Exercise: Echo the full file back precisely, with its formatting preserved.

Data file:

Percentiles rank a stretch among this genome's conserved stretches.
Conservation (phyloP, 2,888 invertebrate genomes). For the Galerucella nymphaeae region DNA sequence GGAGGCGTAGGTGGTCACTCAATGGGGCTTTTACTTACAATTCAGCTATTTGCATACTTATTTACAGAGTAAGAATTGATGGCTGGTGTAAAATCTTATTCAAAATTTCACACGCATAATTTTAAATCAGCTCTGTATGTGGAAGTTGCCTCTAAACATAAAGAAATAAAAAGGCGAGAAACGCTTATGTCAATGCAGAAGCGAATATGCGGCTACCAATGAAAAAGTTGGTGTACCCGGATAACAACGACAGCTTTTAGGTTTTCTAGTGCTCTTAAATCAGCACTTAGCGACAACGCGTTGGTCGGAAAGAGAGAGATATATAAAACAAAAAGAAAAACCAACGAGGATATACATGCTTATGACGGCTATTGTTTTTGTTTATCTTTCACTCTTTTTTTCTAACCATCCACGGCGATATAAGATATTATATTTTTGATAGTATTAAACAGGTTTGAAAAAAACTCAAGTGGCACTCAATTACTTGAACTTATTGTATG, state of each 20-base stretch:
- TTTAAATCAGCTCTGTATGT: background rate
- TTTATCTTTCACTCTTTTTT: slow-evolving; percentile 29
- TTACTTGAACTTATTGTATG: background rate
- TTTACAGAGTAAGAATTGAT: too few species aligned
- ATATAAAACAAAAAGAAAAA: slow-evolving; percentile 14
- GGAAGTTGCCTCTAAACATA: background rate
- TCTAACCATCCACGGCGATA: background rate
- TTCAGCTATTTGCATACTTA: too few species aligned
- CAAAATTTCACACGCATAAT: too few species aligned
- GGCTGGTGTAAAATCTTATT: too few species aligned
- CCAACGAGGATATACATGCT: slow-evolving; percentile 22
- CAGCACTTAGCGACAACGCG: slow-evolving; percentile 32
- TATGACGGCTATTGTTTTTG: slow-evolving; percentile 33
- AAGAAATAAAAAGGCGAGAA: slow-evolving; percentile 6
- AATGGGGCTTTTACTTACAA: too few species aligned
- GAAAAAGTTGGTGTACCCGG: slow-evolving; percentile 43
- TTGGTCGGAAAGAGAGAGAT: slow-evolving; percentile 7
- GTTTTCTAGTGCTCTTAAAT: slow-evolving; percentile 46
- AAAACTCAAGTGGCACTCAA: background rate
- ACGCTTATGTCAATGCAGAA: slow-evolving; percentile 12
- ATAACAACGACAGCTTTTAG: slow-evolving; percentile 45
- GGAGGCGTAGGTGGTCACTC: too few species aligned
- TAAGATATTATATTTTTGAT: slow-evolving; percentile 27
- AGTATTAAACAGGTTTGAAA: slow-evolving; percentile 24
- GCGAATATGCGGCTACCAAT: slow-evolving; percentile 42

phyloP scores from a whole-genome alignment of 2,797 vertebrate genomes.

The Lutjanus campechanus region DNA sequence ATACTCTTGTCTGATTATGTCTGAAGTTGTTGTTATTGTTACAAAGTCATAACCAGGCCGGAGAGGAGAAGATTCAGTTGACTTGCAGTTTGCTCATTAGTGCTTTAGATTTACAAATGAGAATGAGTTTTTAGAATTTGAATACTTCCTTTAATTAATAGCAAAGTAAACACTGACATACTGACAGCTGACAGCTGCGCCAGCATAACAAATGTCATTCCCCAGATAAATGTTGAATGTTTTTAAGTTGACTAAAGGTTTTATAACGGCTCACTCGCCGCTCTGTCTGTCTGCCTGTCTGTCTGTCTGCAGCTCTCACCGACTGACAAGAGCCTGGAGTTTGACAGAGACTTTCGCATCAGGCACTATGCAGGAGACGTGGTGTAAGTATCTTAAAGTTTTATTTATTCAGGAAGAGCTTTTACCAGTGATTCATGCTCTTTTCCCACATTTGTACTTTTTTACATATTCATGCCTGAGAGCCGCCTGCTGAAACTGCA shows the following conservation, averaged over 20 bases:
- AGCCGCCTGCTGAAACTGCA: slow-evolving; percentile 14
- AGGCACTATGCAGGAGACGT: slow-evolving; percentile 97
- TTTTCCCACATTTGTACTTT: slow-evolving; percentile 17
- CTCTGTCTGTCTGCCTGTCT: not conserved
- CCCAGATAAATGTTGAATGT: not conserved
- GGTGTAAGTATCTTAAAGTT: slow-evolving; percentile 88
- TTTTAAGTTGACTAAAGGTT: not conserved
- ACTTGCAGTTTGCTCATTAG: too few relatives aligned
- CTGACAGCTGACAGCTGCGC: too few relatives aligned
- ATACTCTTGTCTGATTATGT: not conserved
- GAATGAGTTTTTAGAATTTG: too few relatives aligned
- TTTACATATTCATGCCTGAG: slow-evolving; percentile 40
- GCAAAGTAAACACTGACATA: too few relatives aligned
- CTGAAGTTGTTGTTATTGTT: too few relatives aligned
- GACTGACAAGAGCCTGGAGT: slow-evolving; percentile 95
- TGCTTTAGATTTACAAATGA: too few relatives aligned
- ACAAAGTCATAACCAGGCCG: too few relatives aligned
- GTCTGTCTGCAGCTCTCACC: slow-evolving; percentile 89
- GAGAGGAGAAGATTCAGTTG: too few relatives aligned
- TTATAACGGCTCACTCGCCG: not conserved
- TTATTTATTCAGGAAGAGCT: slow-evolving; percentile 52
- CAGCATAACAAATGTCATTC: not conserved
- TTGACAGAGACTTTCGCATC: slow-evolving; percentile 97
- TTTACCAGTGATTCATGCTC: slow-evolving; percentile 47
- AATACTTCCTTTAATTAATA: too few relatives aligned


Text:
Percentiles rank a stretch among this genome's conserved stretches.
Conservation (phyloP, 2,888 invertebrate genomes). For the Galerucella nymphaeae region DNA sequence GGAGGCGTAGGTGGTCACTCAATGGGGCTTTTACTTACAATTCAGCTATTTGCATACTTATTTACAGAGTAAGAATTGATGGCTGGTGTAAAATCTTATTCAAAATTTCACACGCATAATTTTAAATCAGCTCTGTATGTGGAAGTTGCCTCTAAACATAAAGAAATAAAAAGGCGAGAAACGCTTATGTCAATGCAGAAGCGAATATGCGGCTACCAATGAAAAAGTTGGTGTACCCGGATAACAACGACAGCTTTTAGGTTTTCTAGTGCTCTTAAATCAGCACTTAGCGACAACGCGTTGGTCGGAAAGAGAGAGATATATAAAACAAAAAGAAAAACCAACGAGGATATACATGCTTATGACGGCTATTGTTTTTGTTTATCTTTCACTCTTTTTTTCTAACCATCCACGGCGATATAAGATATTATATTTTTGATAGTATTAAACAGGTTTGAAAAAAACTCAAGTGGCACTCAATTACTTGAACTTATTGTATG, state of each 20-base stretch:
- TTTAAATCAGCTCTGTATGT: background rate
- TTTATCTTTCACTCTTTTTT: slow-evolving; percentile 29
- TTACTTGAACTTATTGTATG: background rate
- TTTACAGAGTAAGAATTGAT: too few species aligned
- ATATAAAACAAAAAGAAAAA: slow-evolving; percentile 14
- GGAAGTTGCCTCTAAACATA: background rate
- TCTAACCATCCACGGCGATA: background rate
- TTCAGCTATTTGCATACTTA: too few species aligned
- CAAAATTTCACACGCATAAT: too few species aligned
- GGCTGGTGTAAAATCTTATT: too few species aligned
- CCAACGAGGATATACATGCT: slow-evolving; percentile 22
- CAGCACTTAGCGACAACGCG: slow-evolving; percentile 32
- TATGACGGCTATTGTTTTTG: slow-evolving; percentile 33
- AAGAAATAAAAAGGCGAGAA: slow-evolving; percentile 6
- AATGGGGCTTTTACTTACAA: too few species aligned
- GAAAAAGTTGGTGTACCCGG: slow-evolving; percentile 43
- TTGGTCGGAAAGAGAGAGAT: slow-evolving; percentile 7
- GTTTTCTAGTGCTCTTAAAT: slow-evolving; percentile 46
- AAAACTCAAGTGGCACTCAA: background rate
- ACGCTTATGTCAATGCAGAA: slow-evolving; percentile 12
- ATAACAACGACAGCTTTTAG: slow-evolving; percentile 45
- GGAGGCGTAGGTGGTCACTC: too few species aligned
- TAAGATATTATATTTTTGAT: slow-evolving; percentile 27
- AGTATTAAACAGGTTTGAAA: slow-evolving; percentile 24
- GCGAATATGCGGCTACCAAT: slow-evolving; percentile 42

phyloP scores from a whole-genome alignment of 2,797 vertebrate genomes.

The Lutjanus campechanus region DNA sequence ATACTCTTGTCTGATTATGTCTGAAGTTGTTGTTATTGTTACAAAGTCATAACCAGGCCGGAGAGGAGAAGATTCAGTTGACTTGCAGTTTGCTCATTAGTGCTTTAGATTTACAAATGAGAATGAGTTTTTAGAATTTGAATACTTCCTTTAATTAATAGCAAAGTAAACACTGACATACTGACAGCTGACAGCTGCGCCAGCATAACAAATGTCATTCCCCAGATAAATGTTGAATGTTTTTAAGTTGACTAAAGGTTTTATAACGGCTCACTCGCCGCTCTGTCTGTCTGCCTGTCTGTCTGTCTGCAGCTCTCACCGACTGACAAGAGCCTGGAGTTTGACAGAGACTTTCGCATCAGGCACTATGCAGGAGACGTGGTGTAAGTATCTTAAAGTTTTATTTATTCAGGAAGAGCTTTTACCAGTGATTCATGCTCTTTTCCCACATTTGTACTTTTTTACATATTCATGCCTGAGAGCCGCCTGCTGAAACTGCA shows the following conservation, averaged over 20 bases:
- AGCCGCCTGCTGAAACTGCA: slow-evolving; percentile 14
- AGGCACTATGCAGGAGACGT: slow-evolving; percentile 97
- TTTTCCCACATTTGTACTTT: slow-evolving; percentile 17
- CTCTGTCTGTCTGCCTGTCT: not conserved
- CCCAGATAAATGTTGAATGT: not conserved
- GGTGTAAGTATCTTAAAGTT: slow-evolving; percentile 88
- TTTTAAGTTGACTAAAGGTT: not conserved
- ACTTGCAGTTTGCTCATTAG: too few relatives aligned
- CTGACAGCTGACAGCTGCGC: too few relatives aligned
- ATACTCTTGTCTGATTATGT: not conserved
- GAATGAGTTTTTAGAATTTG: too few relatives aligned
- TTTACATATTCATGCCTGAG: slow-evolving; percentile 40
- GCAAAGTAAACACTGACATA: too few relatives aligned
- CTGAAGTTGTTGTTATTGTT: too few relatives aligned
- GACTGACAAGAGCCTGGAGT: slow-evolving; percentile 95
- TGCTTTAGATTTACAAATGA: too few relatives aligned
- ACAAAGTCATAACCAGGCCG: too few relatives aligned
- GTCTGTCTGCAGCTCTCACC: slow-evolving; percentile 89
- GAGAGGAGAAGATTCAGTTG: too few relatives aligned
- TTATAACGGCTCACTCGCCG: not conserved
- TTATTTATTCAGGAAGAGCT: slow-evolving; percentile 52
- CAGCATAACAAATGTCATTC: not conserved
- TTGACAGAGACTTTCGCATC: slow-evolving; percentile 97
- TTTACCAGTGATTCATGCTC: slow-evolving; percentile 47
- AATACTTCCTTTAATTAATA: too few relatives aligned